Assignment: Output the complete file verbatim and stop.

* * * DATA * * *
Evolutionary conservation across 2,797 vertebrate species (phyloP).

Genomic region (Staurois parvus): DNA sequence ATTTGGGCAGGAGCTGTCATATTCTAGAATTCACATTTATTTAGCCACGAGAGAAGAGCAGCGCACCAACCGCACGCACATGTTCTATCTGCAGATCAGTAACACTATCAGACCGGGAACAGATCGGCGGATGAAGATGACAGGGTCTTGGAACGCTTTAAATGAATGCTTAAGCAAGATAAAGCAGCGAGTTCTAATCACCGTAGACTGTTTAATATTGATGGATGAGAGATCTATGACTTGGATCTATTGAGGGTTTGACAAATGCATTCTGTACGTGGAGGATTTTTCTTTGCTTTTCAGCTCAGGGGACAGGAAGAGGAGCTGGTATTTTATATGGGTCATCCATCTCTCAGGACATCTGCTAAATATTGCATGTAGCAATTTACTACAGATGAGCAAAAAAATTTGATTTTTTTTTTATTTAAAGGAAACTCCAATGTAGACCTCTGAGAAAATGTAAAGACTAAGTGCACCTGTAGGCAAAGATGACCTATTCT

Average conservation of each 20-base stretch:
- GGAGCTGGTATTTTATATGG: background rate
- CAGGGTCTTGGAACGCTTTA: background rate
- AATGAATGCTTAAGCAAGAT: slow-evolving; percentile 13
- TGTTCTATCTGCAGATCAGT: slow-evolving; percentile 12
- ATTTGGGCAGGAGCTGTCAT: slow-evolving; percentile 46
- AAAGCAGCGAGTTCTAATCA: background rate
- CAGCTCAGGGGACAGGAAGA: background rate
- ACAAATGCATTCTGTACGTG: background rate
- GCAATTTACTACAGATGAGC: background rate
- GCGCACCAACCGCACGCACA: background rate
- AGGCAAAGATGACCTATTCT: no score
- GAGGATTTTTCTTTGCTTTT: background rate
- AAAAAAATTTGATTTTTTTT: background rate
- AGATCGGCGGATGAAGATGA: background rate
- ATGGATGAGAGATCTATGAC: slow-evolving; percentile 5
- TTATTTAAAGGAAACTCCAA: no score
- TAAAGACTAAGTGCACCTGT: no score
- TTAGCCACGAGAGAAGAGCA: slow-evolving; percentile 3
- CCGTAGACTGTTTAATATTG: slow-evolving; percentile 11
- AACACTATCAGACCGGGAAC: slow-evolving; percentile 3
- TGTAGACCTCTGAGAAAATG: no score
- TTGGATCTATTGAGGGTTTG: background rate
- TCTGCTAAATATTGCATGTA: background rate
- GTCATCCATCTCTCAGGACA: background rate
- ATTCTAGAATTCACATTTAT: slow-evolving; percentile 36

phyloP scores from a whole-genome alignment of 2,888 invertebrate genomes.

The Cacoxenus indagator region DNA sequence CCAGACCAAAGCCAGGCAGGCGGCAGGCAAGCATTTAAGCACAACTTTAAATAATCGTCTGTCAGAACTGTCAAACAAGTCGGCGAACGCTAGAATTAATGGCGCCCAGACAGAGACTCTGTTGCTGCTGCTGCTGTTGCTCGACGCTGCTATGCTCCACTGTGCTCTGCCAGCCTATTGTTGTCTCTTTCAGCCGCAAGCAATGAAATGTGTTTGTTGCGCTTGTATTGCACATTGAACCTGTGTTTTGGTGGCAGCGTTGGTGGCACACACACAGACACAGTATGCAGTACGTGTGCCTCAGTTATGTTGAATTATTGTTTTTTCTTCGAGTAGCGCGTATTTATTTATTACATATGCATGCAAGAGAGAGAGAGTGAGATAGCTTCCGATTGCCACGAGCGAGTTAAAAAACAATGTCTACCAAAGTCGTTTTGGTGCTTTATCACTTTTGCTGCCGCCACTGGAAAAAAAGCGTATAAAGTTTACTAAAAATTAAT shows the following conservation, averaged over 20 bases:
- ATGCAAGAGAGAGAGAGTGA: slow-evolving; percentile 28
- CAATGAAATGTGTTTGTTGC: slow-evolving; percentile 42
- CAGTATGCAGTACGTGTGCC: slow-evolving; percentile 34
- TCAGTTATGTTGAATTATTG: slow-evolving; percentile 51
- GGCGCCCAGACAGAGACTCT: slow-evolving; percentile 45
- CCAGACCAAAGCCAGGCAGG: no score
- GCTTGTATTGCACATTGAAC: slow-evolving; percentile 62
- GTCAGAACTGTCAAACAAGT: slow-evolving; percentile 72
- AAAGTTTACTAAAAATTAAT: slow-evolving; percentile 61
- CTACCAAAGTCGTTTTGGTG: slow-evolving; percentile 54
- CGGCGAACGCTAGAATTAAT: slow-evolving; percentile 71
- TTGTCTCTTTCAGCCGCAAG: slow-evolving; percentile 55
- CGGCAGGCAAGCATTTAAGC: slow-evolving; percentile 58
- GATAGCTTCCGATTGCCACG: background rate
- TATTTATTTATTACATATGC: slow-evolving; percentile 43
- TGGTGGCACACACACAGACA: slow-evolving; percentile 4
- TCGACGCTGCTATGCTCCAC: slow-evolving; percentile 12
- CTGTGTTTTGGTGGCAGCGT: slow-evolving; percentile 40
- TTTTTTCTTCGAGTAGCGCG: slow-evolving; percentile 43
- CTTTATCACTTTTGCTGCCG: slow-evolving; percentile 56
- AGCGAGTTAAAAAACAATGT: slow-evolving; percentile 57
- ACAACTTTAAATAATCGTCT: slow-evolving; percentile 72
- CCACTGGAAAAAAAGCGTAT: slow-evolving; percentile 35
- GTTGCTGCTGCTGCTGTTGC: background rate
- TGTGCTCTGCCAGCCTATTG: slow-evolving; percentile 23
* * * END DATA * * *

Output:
Evolutionary conservation across 2,797 vertebrate species (phyloP).

Genomic region (Staurois parvus): DNA sequence ATTTGGGCAGGAGCTGTCATATTCTAGAATTCACATTTATTTAGCCACGAGAGAAGAGCAGCGCACCAACCGCACGCACATGTTCTATCTGCAGATCAGTAACACTATCAGACCGGGAACAGATCGGCGGATGAAGATGACAGGGTCTTGGAACGCTTTAAATGAATGCTTAAGCAAGATAAAGCAGCGAGTTCTAATCACCGTAGACTGTTTAATATTGATGGATGAGAGATCTATGACTTGGATCTATTGAGGGTTTGACAAATGCATTCTGTACGTGGAGGATTTTTCTTTGCTTTTCAGCTCAGGGGACAGGAAGAGGAGCTGGTATTTTATATGGGTCATCCATCTCTCAGGACATCTGCTAAATATTGCATGTAGCAATTTACTACAGATGAGCAAAAAAATTTGATTTTTTTTTTATTTAAAGGAAACTCCAATGTAGACCTCTGAGAAAATGTAAAGACTAAGTGCACCTGTAGGCAAAGATGACCTATTCT

Average conservation of each 20-base stretch:
- GGAGCTGGTATTTTATATGG: background rate
- CAGGGTCTTGGAACGCTTTA: background rate
- AATGAATGCTTAAGCAAGAT: slow-evolving; percentile 13
- TGTTCTATCTGCAGATCAGT: slow-evolving; percentile 12
- ATTTGGGCAGGAGCTGTCAT: slow-evolving; percentile 46
- AAAGCAGCGAGTTCTAATCA: background rate
- CAGCTCAGGGGACAGGAAGA: background rate
- ACAAATGCATTCTGTACGTG: background rate
- GCAATTTACTACAGATGAGC: background rate
- GCGCACCAACCGCACGCACA: background rate
- AGGCAAAGATGACCTATTCT: no score
- GAGGATTTTTCTTTGCTTTT: background rate
- AAAAAAATTTGATTTTTTTT: background rate
- AGATCGGCGGATGAAGATGA: background rate
- ATGGATGAGAGATCTATGAC: slow-evolving; percentile 5
- TTATTTAAAGGAAACTCCAA: no score
- TAAAGACTAAGTGCACCTGT: no score
- TTAGCCACGAGAGAAGAGCA: slow-evolving; percentile 3
- CCGTAGACTGTTTAATATTG: slow-evolving; percentile 11
- AACACTATCAGACCGGGAAC: slow-evolving; percentile 3
- TGTAGACCTCTGAGAAAATG: no score
- TTGGATCTATTGAGGGTTTG: background rate
- TCTGCTAAATATTGCATGTA: background rate
- GTCATCCATCTCTCAGGACA: background rate
- ATTCTAGAATTCACATTTAT: slow-evolving; percentile 36

phyloP scores from a whole-genome alignment of 2,888 invertebrate genomes.

The Cacoxenus indagator region DNA sequence CCAGACCAAAGCCAGGCAGGCGGCAGGCAAGCATTTAAGCACAACTTTAAATAATCGTCTGTCAGAACTGTCAAACAAGTCGGCGAACGCTAGAATTAATGGCGCCCAGACAGAGACTCTGTTGCTGCTGCTGCTGTTGCTCGACGCTGCTATGCTCCACTGTGCTCTGCCAGCCTATTGTTGTCTCTTTCAGCCGCAAGCAATGAAATGTGTTTGTTGCGCTTGTATTGCACATTGAACCTGTGTTTTGGTGGCAGCGTTGGTGGCACACACACAGACACAGTATGCAGTACGTGTGCCTCAGTTATGTTGAATTATTGTTTTTTCTTCGAGTAGCGCGTATTTATTTATTACATATGCATGCAAGAGAGAGAGAGTGAGATAGCTTCCGATTGCCACGAGCGAGTTAAAAAACAATGTCTACCAAAGTCGTTTTGGTGCTTTATCACTTTTGCTGCCGCCACTGGAAAAAAAGCGTATAAAGTTTACTAAAAATTAAT shows the following conservation, averaged over 20 bases:
- ATGCAAGAGAGAGAGAGTGA: slow-evolving; percentile 28
- CAATGAAATGTGTTTGTTGC: slow-evolving; percentile 42
- CAGTATGCAGTACGTGTGCC: slow-evolving; percentile 34
- TCAGTTATGTTGAATTATTG: slow-evolving; percentile 51
- GGCGCCCAGACAGAGACTCT: slow-evolving; percentile 45
- CCAGACCAAAGCCAGGCAGG: no score
- GCTTGTATTGCACATTGAAC: slow-evolving; percentile 62
- GTCAGAACTGTCAAACAAGT: slow-evolving; percentile 72
- AAAGTTTACTAAAAATTAAT: slow-evolving; percentile 61
- CTACCAAAGTCGTTTTGGTG: slow-evolving; percentile 54
- CGGCGAACGCTAGAATTAAT: slow-evolving; percentile 71
- TTGTCTCTTTCAGCCGCAAG: slow-evolving; percentile 55
- CGGCAGGCAAGCATTTAAGC: slow-evolving; percentile 58
- GATAGCTTCCGATTGCCACG: background rate
- TATTTATTTATTACATATGC: slow-evolving; percentile 43
- TGGTGGCACACACACAGACA: slow-evolving; percentile 4
- TCGACGCTGCTATGCTCCAC: slow-evolving; percentile 12
- CTGTGTTTTGGTGGCAGCGT: slow-evolving; percentile 40
- TTTTTTCTTCGAGTAGCGCG: slow-evolving; percentile 43
- CTTTATCACTTTTGCTGCCG: slow-evolving; percentile 56
- AGCGAGTTAAAAAACAATGT: slow-evolving; percentile 57
- ACAACTTTAAATAATCGTCT: slow-evolving; percentile 72
- CCACTGGAAAAAAAGCGTAT: slow-evolving; percentile 35
- GTTGCTGCTGCTGCTGTTGC: background rate
- TGTGCTCTGCCAGCCTATTG: slow-evolving; percentile 23